ICE-garabito-thermal-plant
ICE Garabito thermal generating plant, located in Montes de Oro, Puntarenas

QCOSTARICA – Last month, Costa Rica made the headlines worldwide for managing to produce all of its electricity from renewables, the state-owned Instituto Costarricense de Electricidad (ICE), avoiding successfully using fossil fuels (the most expensive and polluting source) to generate electricity between December 22, 2014 and March 17, 2015.

During the period, for 86 days, the country’s electrical generation was 100% by clean resources.

However, on March 17, 2015, ICE fired up its thermal plants to generate electricity, despite its four reservoirs having levels higher than projected for the season.

Thus, on March 18, the “100% renewable” record came to an end.

Juan Quesada, head of the Energy at the Autoridad Reguladora de los Servicios Públicos (Aresep) – regulating authority, said since then (March 18) the country relies “constantly” on its thermal plants, generating 33,400 megawatt hours (MWh) of electricity, the majority (96.8%) at the Garabito plant, the most efficient of ICE’s eight thermal plants.

How does this affect the consumer? The use of fossil fuel to generate electricity could cause an increase in electricity rates in the upcoming adjustment on July 1.

This quarterly adjustments takes into account how much fuel (bunker and diesel) ICE purchases to operate its thermal plants.

For example, not having to rely on thermal generation during the last quarter, the April 1 adjustment led to a drop of 15% in electricity rates.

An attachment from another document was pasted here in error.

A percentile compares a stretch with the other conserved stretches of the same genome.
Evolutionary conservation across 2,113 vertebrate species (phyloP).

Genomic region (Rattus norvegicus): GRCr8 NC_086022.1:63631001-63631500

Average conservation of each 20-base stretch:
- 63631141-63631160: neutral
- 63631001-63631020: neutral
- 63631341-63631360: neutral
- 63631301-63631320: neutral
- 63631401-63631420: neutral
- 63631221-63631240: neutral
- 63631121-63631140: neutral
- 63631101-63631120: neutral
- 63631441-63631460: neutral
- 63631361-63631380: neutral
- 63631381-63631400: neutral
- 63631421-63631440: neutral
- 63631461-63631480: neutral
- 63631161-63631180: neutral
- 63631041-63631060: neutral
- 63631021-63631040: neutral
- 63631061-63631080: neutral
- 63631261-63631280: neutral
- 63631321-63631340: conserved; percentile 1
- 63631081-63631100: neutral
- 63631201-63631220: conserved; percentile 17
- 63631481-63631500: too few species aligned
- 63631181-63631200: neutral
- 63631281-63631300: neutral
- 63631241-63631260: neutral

So, why go back to thermal?

Luis Pacheco, a manager at ICE, says “renewable resources are insufficient”.

Pacheco told La Nacion, “we use all renewable resources as much as possible; but at the moment they become insufficient to meet the demand, we have to use thermal.”

But Pacheco’s statements are being questioned.

For instance, by Sunday the water levels at the four hydro-electric generating plant reservoirs (Arenal, Cachi, Angostura and Pirrís) were higher than projected.

At the Arenal, the water level was measured at 541.66 meters above sea level, the projected is 535.33. At the Cachi, the level is 986.10, while 982.70 is projected; at Angostura the level is 575.93 instead of 573.50, and at the Pirris the level is about two meters above projections.

Despite the firing up of the thermal plants, ICE promises that this year, spending on fuel will drop by 83% as compared to last year, resulting in a savings of ¢94 billion colones.

But, we must take into account that 2014 was a critical year, the severe droughts in the first quarter led ICE to a historical record in thermal generation.

Source: Nacion.com